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27 November, 2017

Dizzolve - The Hookwirm EP

Dizzolve - The Hookwirm EP |Machine Man Rec., 2017| 4/5

1. Porno Dump, 2. Hookwirm, 3. Trident, 4. sPill Ur bLood, 5. WEAPONZ (Take What's Mine)

Dizzolve merges a few non-contrasting genres such as harsh electro, EBM and cold wave. Since its date of inception (6/6/2006, in Philadelphia), Dizzolve’s musicians have released 8 albums, also successfully overcoming a hiatus during the 2012 Mayan 'end of the world' event. Their newest EP will be available to purchase since mid-December 2017 - let's take a closer look at it.

There are five brand new tracks clocking around 4 minutes each on average. The duo (Josh – vocals, AleK - guitar) prefer minimalistic compositions based on repetitive arrangements, supported by angry, hating, and slightly digitally distorted vocals. The beat is all-present but is also mixed with vocals and divided by synths, offering nice breaks from the notorious 'move your body' rhythm. All this is delivered within the first (and shortest) track entitled 'Porno Dump'.
Later, the guitar plays a more important role in the title track. The noisy guitar additions make the underlying amalgam of vocals and synths sound like 90's industrial rock. The arrangements are based on a 1-2-3 rhythm, imprinting themselves upon your memory. There's a bit of guitar soloing too but it's purposely distorted to match the overall industrial vibe of the song.

'Trident' is a word tribute to the band 3Teeth, since the Dizzolve guys are fans of their music. It may make some of the original industrial fans feel old, considering that 3Teeth have been influenced by the 90's cold wave and industrial genres. Thus, we're facing the 3rd generation of musicians who dig the mechanical yet beat-driven vibe with fresh interest. Technically, 'Trident' brings evenly distributed parts of guitars, beats and synths/samplers. Again, the hateful vocals dominate on top of the cues but the overall expression feels as if the core fire of vengeance hadn't been released fully, waiting to be sprayed onto the listeners further down the line.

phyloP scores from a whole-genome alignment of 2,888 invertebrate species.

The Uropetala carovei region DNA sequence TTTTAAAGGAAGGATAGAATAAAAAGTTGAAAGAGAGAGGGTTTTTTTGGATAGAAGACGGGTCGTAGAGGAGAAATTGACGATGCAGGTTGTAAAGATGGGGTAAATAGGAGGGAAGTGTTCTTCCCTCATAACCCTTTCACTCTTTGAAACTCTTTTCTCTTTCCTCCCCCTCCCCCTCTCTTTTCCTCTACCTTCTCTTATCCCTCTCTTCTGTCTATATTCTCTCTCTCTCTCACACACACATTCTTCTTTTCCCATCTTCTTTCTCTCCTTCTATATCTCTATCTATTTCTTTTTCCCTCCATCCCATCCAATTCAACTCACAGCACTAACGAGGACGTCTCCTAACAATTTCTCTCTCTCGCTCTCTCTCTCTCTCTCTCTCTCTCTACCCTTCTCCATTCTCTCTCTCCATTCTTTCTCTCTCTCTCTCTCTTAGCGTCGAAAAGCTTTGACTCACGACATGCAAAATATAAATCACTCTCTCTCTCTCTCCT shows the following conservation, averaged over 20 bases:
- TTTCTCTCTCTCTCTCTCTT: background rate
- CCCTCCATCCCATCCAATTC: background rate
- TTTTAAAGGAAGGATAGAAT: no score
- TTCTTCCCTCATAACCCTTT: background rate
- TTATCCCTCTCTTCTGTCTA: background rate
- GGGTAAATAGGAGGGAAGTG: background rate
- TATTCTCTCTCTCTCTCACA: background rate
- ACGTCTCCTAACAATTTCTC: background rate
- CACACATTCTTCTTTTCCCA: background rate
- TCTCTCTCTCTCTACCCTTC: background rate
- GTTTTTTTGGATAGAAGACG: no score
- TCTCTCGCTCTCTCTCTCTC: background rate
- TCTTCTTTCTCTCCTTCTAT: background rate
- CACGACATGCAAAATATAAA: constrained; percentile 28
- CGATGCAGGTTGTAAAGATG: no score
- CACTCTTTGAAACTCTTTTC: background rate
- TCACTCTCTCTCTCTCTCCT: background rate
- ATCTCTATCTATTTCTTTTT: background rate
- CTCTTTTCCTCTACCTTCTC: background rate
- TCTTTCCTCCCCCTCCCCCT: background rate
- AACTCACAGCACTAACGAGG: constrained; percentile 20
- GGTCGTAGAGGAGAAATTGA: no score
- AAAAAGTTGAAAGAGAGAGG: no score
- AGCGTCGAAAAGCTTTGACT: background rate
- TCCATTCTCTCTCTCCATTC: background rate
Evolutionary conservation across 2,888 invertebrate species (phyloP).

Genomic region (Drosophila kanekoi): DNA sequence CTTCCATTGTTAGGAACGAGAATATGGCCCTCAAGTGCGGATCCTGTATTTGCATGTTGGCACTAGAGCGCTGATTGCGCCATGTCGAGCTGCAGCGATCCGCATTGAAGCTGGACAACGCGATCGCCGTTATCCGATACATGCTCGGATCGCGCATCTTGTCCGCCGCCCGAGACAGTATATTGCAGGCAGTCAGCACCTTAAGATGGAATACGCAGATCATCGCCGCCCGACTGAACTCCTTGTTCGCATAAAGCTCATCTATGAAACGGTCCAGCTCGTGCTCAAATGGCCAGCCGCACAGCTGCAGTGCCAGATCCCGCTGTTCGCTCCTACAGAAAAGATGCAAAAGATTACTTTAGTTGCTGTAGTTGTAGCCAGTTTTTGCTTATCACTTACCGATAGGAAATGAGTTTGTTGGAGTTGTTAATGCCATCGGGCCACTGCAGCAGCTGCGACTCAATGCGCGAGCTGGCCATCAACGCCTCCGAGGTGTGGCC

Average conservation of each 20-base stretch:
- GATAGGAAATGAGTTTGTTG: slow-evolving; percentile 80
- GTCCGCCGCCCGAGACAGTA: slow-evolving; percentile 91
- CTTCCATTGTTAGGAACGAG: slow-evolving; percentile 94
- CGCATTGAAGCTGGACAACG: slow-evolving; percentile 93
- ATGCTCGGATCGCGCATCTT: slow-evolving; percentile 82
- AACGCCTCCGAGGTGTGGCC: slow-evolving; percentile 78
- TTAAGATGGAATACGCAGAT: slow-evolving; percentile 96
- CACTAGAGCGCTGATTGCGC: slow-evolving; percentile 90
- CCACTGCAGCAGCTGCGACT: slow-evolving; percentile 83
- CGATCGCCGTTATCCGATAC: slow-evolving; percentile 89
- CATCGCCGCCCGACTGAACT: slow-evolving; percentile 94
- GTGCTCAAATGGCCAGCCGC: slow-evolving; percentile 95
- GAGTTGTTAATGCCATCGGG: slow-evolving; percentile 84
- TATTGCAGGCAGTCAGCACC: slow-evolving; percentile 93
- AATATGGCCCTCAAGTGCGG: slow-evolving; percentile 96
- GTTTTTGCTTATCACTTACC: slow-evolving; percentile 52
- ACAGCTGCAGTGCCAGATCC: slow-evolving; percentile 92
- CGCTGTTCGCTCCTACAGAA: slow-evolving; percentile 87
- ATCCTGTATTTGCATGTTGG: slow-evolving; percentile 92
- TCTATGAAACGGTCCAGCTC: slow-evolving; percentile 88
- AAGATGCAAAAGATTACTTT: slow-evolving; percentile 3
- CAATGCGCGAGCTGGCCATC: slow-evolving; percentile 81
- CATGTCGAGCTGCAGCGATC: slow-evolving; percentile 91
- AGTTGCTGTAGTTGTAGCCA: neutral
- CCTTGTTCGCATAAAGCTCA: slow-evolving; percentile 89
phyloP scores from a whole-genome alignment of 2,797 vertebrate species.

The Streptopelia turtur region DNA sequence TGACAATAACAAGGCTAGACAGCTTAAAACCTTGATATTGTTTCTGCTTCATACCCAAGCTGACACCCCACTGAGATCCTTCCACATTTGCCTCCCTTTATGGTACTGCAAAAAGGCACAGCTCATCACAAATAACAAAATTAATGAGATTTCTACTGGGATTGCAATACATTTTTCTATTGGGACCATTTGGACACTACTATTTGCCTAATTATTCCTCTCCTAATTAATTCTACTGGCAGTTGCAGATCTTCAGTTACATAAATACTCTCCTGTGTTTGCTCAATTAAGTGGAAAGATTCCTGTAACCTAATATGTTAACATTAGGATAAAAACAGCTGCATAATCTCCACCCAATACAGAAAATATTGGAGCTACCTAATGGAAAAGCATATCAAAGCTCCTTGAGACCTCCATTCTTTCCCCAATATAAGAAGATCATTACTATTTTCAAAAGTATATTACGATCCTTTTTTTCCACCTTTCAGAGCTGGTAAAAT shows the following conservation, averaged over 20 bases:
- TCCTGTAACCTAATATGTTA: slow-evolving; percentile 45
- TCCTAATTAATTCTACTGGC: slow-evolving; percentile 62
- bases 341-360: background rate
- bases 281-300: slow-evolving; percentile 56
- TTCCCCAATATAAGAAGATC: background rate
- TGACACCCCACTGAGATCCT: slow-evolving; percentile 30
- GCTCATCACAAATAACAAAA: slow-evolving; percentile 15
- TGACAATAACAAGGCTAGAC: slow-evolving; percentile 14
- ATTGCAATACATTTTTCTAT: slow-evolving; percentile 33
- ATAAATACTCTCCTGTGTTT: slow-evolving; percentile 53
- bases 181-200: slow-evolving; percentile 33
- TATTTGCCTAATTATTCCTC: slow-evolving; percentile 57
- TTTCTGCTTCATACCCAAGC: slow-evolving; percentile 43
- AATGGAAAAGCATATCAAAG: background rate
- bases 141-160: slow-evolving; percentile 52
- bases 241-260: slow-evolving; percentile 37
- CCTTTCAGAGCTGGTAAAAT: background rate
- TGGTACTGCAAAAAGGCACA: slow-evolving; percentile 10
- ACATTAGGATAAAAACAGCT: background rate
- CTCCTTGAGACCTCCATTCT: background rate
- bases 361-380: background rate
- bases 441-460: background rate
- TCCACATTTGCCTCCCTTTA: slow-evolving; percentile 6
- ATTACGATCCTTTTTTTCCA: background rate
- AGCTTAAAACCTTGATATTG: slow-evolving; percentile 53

'Weaponz (Take What's Mine)' initially brings a less tense atmosphere supported by 8-bit tunes, very popular these days and hailing back from the Atari/Commodore gaming scene of the 80s. However, the song continues the beat-driven theme later. The danceable rhythm makes the chorus memorable, but the old school, robot-esque effects as already known from the 70's electronic music can put off some ‘old school’ listeners.

The lyrics are obviously judgmental, though it's difficult to understand their meaning without having the right context. According to the songwriter Josh, the lyrics were written while dealing with feelings of betrayal and vengeance but also retrieving his own power after being emotionally abused. It makes sense as it's been a common theme in many genres though industrial music somewhat incorporated it the strongest – musicians cool down both their soul's and their ego's suffering with mechanistic tunes in an attempt to either express, or on the contrary, dehumanize the pain of disappointment.

Time for a few final thoughts. First of all, do use a pair of good headphones for the best sonic experience since there are so many individual sounds on the EP to attract your ears, that regular speakers may not reproduce them too well due to environmental noise (unless you already have an audiophile setup in place).